- Disposal of the legacy of obsolete stocks of crop protection products is a long-term global issue.
- Of an estimated 500,000 tonnes globally, much results from local manufacture in Eastern Europe and the Far East. Uncoordinated aid donations, particularly for locust control, and poor stock management have played a significant role in the accumulation of obsolete stocks in Africa.
- Deterioration of stocks under poor storage conditions continues to the point of presenting a potential danger to nearby communities and to the local environment. Some obsolete stocks include Persistent Organic Pollutants (POPs) capable of transcontinental migration if liberated into the atmosphere.
- CropLife International member companies together with Shell, working within the CropLife Obsolete Stocks Program, have been engaged in the clean-up of obsolete pesticide stocks and the prevention of new stockpiles for nearly three decades.
- CropLife International actively contributed to the Africa Stockpiles Program and continues to contribute to obsolete stocks safeguarding and disposal in collaboration with national and international development agency partners.
Since 1990, the plant science industry has been working in a variety of countries to facilitate safe disposal projects. Facilitation has involved finding additional donor funding, organizing projects, supervising operations in the field or, when appropriate, reconditioning usable stocks. Such projects typically last for 2-3 years.
Between 1991 and 2003, the crop protection industry participated in over 25 multi-stakeholder projects in 20 countries, in collaboration with over 30 organizations, leading to the safe disposal of an estimated 3,000 tonnes of obsolete pesticides.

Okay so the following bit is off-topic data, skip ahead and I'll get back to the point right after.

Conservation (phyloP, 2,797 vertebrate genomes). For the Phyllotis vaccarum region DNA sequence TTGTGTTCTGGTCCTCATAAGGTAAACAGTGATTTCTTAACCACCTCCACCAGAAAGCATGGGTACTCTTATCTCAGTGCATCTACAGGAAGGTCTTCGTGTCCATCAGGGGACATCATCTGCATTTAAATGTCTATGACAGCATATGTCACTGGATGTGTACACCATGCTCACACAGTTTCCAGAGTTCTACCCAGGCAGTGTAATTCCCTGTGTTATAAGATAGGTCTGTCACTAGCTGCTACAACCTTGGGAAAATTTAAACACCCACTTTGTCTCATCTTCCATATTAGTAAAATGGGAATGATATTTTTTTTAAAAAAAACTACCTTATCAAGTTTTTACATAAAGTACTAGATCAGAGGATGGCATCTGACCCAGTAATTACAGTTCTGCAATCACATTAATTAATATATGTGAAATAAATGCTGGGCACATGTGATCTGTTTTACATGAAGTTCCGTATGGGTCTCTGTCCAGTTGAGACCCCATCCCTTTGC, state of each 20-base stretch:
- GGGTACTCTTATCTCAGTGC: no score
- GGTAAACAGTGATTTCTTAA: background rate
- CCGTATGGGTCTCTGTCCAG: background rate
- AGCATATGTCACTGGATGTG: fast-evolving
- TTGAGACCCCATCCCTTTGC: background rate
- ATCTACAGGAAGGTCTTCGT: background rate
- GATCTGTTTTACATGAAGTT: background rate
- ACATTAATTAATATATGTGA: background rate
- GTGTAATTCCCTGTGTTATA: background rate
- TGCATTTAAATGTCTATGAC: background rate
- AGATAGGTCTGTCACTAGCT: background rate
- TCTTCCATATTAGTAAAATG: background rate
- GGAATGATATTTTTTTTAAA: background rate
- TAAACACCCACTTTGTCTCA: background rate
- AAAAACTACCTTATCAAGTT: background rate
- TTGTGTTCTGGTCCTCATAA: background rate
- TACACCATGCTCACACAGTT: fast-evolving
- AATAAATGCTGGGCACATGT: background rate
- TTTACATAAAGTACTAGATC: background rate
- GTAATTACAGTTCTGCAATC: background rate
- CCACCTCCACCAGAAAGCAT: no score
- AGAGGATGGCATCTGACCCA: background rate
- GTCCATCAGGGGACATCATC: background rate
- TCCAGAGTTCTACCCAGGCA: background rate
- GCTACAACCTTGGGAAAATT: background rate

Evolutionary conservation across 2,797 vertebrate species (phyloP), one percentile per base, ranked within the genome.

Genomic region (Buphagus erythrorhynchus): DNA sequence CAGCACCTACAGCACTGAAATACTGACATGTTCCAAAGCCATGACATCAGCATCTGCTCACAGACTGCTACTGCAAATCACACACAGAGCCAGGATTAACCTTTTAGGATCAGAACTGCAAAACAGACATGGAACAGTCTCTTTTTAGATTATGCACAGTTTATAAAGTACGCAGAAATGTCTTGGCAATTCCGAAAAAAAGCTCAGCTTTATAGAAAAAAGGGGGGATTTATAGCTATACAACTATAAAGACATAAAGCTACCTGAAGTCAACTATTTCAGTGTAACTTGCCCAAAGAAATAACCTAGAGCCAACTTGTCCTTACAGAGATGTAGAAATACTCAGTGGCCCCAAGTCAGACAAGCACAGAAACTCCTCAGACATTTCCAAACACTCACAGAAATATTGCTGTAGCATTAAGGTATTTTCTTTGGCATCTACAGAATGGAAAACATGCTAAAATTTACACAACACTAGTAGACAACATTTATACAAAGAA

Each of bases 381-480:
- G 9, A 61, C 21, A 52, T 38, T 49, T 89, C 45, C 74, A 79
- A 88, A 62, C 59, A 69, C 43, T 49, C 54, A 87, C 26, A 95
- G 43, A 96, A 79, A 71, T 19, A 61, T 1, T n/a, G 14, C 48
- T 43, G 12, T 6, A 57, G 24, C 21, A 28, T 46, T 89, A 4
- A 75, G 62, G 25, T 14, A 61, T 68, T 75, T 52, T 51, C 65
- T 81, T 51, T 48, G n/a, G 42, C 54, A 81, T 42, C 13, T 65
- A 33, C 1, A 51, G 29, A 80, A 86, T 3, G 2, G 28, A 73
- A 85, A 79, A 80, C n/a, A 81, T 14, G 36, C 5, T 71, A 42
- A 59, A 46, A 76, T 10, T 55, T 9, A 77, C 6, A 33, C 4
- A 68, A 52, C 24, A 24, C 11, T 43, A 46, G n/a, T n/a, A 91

From 2003, CropLife International collaborated with other partners to implement the Africa Stockpiles Program (ASP), which sought to safely dispose of obsolete pesticide stocks and associated waste across Africa. By 2018 an estimated 9,000 tonnes of obsolete pesticides will have been destroyed – see below.
Following the end of the ASP, CropLife International has continued to partner with organizations such as FAO and the World Bank to eliminate obsolete stocks on a country-by-country basis.
Additionally, since the 1990s, another 15,000 tonnes were collected and destroyed in OECD countries by CropLife national associations, in partnership with local governments and others.
A leaflet describing CropLife International’s obsolete stocks activities is available here, CropLife International’s position regarding obsolete stocks is available here and guidelines for managing obsolete stocks are available here.